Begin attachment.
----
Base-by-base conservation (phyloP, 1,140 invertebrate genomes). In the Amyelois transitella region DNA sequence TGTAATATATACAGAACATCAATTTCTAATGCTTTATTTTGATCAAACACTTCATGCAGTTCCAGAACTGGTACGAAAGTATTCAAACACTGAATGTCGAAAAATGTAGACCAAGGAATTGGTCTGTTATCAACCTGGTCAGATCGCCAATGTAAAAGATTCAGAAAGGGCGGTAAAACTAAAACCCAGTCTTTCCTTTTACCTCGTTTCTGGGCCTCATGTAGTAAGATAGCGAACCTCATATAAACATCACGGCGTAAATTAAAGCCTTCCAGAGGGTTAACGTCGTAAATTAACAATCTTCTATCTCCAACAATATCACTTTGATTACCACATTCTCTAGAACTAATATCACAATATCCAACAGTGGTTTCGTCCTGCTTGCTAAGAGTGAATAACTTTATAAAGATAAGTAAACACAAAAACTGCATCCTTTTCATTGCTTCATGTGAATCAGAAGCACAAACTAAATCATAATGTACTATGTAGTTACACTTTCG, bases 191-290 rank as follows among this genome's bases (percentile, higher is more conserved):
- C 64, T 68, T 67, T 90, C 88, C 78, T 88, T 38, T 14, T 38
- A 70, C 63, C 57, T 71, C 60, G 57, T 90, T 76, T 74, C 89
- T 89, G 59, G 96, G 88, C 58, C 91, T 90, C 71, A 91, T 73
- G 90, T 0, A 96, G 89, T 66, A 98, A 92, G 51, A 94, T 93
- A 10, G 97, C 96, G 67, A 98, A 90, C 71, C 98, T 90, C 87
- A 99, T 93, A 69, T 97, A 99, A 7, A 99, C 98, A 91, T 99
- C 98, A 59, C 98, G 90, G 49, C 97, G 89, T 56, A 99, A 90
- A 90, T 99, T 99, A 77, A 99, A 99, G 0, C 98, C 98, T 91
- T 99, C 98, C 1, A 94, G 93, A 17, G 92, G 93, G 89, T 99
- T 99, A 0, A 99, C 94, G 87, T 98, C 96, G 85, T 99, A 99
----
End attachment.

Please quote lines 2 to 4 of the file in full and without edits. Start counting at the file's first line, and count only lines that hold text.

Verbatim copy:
- C 64, T 68, T 67, T 90, C 88, C 78, T 88, T 38, T 14, T 38
- A 70, C 63, C 57, T 71, C 60, G 57, T 90, T 76, T 74, C 89
- T 89, G 59, G 96, G 88, C 58, C 91, T 90, C 71, A 91, T 73